Of the companies able to report on their Scope 3 emissions, only half of financial institutions analyze  these emissions by sector or industry, while just over 40% break them down by asset class. Just over 10% do it by geography, despite the fact that doing so can guide them in determining how to reduce their Scope 3 emissions, manage climate-related transition risks or develop climate-friendly financial products.

A changing regulatory landscape

Financial institutions are set to come under increasing pressure to assess and measure their Scope 3 financed emissions. The EU is rolling out several sustainability disclosure rules including the Sustainable Finance Disclosure Regulation, which will require investment funds to measure companies’ Scope 3 emissions, as of Jan. 1, 2023. The U.S. Securities and Exchange Commission’s proposed climate disclosure standards would require companies to report Scope 3 emissions up and down their value chains if they deem Scope 3 to be material.

Concerns over the significant risks posed by climate change to financial institutions are also prompting financial regulators and supervisors to conduct climate stress tests on their national financial systems and economies.

Since the 2008 financial crisis, regulators have used stress tests to assess how well banks can withstand hypothetical adverse scenarios, such as a sharp market downturn or an economic shock. Regulators can then better determine whether banks need to shore up capital to weather losses. Regulators are now tailoring these tests to climate change to amass key data on financial institutions’ exposure to potentially stranded assets and examine their resilience to climate risk. What makes them different from existing stress tests is that they force banks and insurers to think beyond their usual three-to-five-year business cycle and look at a 30-year horizon, considering various transition and physical risk scenarios.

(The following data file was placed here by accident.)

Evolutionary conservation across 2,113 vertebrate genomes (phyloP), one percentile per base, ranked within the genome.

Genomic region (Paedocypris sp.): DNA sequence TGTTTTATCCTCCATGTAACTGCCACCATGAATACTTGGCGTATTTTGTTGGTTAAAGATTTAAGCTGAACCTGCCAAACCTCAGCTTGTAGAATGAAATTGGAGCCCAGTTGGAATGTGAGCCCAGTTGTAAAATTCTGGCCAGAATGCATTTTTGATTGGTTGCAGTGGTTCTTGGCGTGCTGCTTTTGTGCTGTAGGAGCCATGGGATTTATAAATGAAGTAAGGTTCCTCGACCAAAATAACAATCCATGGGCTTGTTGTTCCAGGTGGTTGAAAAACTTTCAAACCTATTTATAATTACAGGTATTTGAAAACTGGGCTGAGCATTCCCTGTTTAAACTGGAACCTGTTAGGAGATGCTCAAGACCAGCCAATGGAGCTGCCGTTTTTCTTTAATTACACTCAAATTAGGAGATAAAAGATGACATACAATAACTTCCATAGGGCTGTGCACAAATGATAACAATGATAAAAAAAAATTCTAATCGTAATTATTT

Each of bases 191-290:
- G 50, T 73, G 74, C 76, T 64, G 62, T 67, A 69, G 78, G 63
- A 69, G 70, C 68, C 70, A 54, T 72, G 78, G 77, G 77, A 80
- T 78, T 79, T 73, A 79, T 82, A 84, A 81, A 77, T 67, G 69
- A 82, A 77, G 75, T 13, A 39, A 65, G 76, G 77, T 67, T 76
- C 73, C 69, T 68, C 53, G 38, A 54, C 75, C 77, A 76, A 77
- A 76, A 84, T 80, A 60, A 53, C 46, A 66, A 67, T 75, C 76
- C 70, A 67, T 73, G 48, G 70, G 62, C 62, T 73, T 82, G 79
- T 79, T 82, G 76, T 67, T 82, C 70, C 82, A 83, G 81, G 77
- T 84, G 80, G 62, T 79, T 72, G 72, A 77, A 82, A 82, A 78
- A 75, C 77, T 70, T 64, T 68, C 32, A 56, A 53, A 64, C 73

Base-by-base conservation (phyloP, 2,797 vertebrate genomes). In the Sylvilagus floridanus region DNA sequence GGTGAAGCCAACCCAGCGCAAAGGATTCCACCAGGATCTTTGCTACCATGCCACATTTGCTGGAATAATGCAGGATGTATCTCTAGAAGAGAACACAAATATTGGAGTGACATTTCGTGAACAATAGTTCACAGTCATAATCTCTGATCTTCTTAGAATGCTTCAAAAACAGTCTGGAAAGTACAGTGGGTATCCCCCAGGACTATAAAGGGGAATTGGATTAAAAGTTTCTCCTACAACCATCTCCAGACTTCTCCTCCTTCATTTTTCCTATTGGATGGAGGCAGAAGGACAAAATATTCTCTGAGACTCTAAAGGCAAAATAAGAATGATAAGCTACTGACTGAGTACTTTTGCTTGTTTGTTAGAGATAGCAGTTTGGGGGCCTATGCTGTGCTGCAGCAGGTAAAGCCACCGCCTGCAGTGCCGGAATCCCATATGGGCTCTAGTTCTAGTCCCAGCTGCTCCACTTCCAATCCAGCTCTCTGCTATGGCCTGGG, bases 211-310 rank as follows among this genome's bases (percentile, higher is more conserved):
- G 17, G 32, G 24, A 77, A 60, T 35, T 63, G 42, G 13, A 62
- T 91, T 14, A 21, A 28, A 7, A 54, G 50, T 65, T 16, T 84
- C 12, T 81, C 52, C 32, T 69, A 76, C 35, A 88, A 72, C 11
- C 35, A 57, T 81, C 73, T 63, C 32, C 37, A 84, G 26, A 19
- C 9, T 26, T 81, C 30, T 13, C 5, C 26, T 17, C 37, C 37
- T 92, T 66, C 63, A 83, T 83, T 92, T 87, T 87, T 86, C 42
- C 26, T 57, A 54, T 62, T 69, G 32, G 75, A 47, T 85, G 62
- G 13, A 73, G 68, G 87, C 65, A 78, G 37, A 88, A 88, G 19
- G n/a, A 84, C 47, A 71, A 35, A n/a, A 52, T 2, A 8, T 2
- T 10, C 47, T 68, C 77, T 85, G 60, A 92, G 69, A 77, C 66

Transition risk scenario analysis takes a forward-looking approach to how future policy, regulatory and technological changes as well as legal, market and reputational risks would impact a business. Physical risk scenarios look at the future impact on companies of rising sea levels or an increase in extreme weather events like hurricanes, flooding and wildfires.

Regulators are largely using scenario analysis created by the Network for Greening the Financial System, or NGFS, a group of central banks collaborating on how to tackle climate change, which has asked companies and financial institutions to report on climate risks using the disclosure recommendations of the influential Taskforce on Climate-Related Financial Disclosures. The NGFS framework includes several potential outcomes for financial firms to consider, such as a disorderly scenario in which a delayed or sudden implementation of transition policies creates high costs, and an orderly transition, in which transition policies are enacted quickly around the world with limited costs. The most severe "hot house world" scenario assumes limited action to reduce emissions, leading to significant global warming.

The European Central Bank’s first climate stress test, published in July 2022, found that around 60% of the 104 lenders that participated in the ECB exercise do not have a climate risk stress-testing framework. Most banks do not include climate risk in their credit risk models, and just 20% consider climate risk in their lending decisions, it said.